BANGKOK – Asian shares rose slightly Tuesday as skittish investors came back to the market despite a drop on Wall Street triggered by anxieties over Europe's economy.
Oil rose past $75 per barrel, while key indexes in Japan, South Korea, Hong Kong and Australia rose tepidly. The dollar weakened against the yen and the euro slipped slightly against the greenback.
The Nikkei 225 stock average was up 0.3 percent, or 28.97 points, to 9,908.85. Australia's S&P/ASX 200 gained 0.2 percent to 4,512.3 while Hong Kong's Hang Seng added 0.4 percent to 20,129.24.
Elsewhere, Singapore's market rose 0.3 percent. Taiwan's benchmark was 1.4 percent higher. Stock indexes in India and Thailand were down by just a fraction of a percent.
Financial markets in mainland China were closed for a holiday.
In New York on Monday, the Dow Jones industrial average erased early gains to end down 0.2 percent at 10,190.89. The S&P 500 index fell 0.2 percent to 1,089.63, while the Nasdaq composite index rose less than 0.1 percent 2,243.96. Stocks began higher following encouraging industrial production data from Europe. But that wasn't enough to overcome ongoing fears about the continent's problems, especially after Moody's lowered its rating on Greece's debt to "junk" status.
The fallout in Asia was mild, however, with most benchmarks showing a small amount of buoyancy ahead of U.S. industrial production numbers due Wednesday.
"Overseas markets have regained some of their nerve," said Howard Gorges, vice chairman of South China Brokerage in Hong Kong. "People will still be wary because of what goes on in Greece or Spain, but there's been so much adverse news that markets are ignoring quite a lot of it."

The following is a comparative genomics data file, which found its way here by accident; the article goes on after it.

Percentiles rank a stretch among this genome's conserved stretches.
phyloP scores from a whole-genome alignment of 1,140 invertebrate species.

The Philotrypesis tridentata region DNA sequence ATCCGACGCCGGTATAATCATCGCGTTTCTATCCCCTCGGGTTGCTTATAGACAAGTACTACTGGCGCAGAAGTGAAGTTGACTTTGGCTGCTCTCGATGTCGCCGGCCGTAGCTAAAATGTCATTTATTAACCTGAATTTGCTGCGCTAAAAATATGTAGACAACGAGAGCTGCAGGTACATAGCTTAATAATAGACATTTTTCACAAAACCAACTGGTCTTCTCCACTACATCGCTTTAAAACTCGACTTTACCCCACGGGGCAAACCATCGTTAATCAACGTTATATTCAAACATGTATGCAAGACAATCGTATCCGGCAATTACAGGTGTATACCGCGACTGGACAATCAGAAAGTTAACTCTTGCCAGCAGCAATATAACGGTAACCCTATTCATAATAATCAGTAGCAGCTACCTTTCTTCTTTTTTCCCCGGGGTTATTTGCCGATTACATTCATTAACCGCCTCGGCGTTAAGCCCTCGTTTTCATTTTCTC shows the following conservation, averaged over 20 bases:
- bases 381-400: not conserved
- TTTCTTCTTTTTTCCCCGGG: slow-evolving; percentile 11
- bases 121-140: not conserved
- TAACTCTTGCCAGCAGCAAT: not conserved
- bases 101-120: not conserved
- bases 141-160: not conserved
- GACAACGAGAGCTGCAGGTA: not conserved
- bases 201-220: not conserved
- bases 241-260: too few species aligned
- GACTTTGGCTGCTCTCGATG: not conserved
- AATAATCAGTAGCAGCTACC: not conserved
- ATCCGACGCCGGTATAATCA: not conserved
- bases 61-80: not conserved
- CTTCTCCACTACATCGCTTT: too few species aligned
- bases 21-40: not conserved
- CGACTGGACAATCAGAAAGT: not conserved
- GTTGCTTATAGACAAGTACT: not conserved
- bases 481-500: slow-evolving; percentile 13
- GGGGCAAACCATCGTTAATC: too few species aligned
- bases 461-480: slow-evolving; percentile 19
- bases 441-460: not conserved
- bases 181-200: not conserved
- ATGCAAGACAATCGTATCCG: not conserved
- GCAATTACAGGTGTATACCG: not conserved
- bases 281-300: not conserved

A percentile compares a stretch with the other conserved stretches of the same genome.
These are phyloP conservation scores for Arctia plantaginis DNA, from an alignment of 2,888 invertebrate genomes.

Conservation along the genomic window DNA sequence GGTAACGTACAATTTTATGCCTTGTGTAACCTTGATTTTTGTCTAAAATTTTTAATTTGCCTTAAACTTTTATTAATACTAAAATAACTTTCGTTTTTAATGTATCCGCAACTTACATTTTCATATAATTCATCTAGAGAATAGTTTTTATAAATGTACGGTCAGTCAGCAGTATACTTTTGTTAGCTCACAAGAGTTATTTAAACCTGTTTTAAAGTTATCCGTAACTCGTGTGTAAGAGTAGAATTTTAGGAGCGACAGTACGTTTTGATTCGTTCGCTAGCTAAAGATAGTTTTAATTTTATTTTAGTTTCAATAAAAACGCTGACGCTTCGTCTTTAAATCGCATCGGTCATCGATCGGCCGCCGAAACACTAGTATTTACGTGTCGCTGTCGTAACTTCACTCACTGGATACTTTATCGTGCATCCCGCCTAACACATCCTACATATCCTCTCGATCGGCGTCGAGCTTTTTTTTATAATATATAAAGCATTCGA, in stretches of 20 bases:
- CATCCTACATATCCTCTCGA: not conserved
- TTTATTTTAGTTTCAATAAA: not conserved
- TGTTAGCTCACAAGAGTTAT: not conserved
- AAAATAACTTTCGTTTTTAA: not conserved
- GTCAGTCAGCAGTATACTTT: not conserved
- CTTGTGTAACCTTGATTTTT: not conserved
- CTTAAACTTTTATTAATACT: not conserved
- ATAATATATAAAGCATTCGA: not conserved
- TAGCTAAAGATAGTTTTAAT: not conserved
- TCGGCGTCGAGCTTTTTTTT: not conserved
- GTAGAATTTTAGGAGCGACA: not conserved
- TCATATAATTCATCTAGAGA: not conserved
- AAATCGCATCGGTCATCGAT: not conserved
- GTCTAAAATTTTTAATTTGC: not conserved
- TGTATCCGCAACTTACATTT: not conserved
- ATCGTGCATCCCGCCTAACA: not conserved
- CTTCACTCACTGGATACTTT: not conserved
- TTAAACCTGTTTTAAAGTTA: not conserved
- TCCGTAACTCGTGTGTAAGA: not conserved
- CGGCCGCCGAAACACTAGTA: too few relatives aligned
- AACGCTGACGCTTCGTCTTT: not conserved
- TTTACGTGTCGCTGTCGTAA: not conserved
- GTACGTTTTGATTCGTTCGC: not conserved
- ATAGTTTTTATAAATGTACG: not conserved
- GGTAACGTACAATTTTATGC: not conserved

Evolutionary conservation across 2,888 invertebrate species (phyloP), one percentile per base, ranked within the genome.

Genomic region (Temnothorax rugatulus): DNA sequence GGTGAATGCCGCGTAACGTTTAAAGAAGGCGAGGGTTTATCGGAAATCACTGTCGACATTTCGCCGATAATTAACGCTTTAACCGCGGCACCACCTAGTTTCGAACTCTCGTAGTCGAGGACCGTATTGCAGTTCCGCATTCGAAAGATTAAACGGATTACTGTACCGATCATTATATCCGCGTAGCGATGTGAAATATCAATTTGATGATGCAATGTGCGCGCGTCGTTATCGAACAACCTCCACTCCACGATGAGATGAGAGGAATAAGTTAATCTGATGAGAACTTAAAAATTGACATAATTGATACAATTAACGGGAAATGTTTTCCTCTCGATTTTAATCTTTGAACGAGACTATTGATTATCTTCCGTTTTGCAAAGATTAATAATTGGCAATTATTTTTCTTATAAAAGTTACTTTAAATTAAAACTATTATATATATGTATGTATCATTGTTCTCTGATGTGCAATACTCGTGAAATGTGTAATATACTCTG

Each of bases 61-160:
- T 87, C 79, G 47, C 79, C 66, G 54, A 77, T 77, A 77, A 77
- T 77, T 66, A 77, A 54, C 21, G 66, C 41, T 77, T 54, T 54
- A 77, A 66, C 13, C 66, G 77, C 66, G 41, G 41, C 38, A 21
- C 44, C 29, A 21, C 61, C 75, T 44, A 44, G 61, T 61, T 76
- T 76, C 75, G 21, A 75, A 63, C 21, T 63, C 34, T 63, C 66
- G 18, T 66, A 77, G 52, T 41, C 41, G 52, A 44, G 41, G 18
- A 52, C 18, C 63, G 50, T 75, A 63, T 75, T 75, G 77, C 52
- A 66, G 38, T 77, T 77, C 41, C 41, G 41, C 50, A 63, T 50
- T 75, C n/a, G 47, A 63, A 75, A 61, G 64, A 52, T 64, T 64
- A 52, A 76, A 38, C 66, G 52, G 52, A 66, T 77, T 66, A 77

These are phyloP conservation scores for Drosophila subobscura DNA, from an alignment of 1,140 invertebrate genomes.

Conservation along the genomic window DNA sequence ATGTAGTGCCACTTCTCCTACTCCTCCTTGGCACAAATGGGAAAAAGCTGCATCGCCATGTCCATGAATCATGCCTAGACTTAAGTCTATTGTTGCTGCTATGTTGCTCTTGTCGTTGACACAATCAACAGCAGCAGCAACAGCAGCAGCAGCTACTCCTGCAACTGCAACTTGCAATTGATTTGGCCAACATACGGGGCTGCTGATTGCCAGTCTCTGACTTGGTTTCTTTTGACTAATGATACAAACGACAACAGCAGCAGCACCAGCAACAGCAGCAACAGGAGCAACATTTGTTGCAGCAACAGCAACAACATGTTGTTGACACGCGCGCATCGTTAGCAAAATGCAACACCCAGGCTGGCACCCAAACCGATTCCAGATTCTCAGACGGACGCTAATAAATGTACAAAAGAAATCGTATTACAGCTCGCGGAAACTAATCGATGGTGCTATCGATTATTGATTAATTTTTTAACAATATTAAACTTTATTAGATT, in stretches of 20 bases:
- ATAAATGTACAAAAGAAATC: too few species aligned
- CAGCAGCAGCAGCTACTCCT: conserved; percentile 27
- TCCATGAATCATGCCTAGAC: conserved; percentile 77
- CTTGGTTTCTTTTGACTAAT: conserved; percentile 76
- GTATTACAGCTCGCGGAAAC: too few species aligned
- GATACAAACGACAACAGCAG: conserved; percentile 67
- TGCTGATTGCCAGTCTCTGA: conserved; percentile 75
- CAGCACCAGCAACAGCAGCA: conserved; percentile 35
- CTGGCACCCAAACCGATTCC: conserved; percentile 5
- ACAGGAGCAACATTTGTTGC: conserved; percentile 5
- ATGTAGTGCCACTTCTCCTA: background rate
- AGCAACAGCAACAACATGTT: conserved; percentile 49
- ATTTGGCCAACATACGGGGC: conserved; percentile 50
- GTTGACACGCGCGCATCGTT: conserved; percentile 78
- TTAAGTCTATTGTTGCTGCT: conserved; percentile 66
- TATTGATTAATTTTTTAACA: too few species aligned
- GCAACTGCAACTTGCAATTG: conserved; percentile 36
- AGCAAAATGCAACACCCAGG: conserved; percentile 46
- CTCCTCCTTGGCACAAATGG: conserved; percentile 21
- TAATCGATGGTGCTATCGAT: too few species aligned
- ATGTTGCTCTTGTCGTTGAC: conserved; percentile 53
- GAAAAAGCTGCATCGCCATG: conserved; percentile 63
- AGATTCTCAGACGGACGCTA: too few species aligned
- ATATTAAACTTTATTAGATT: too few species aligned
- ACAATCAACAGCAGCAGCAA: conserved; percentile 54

While the euro has risen since hitting a four-year low earlier in June, it has dropped more than 15 percent this year and a strong rebound isn't expected in the near-term. Analysts also said traders remained a bit on edge, and markets could stay choppy.
"It is a seesaw situation," said Castor Pang, director of research at Cinda International in Hong Kong. "Most investors are still cautious."
In currencies, the dollar slipped to 91.50 yen from 91.58 yen late Monday in New York. The euro dipped to $1.2206 from $1.2210.
Benchmark crude for July delivery was up 9 cents to $75.21 a barrel in electronic trading on the New York Mercantile Exchange. The contract rose $1.34 to settle at $75.12 on Monday.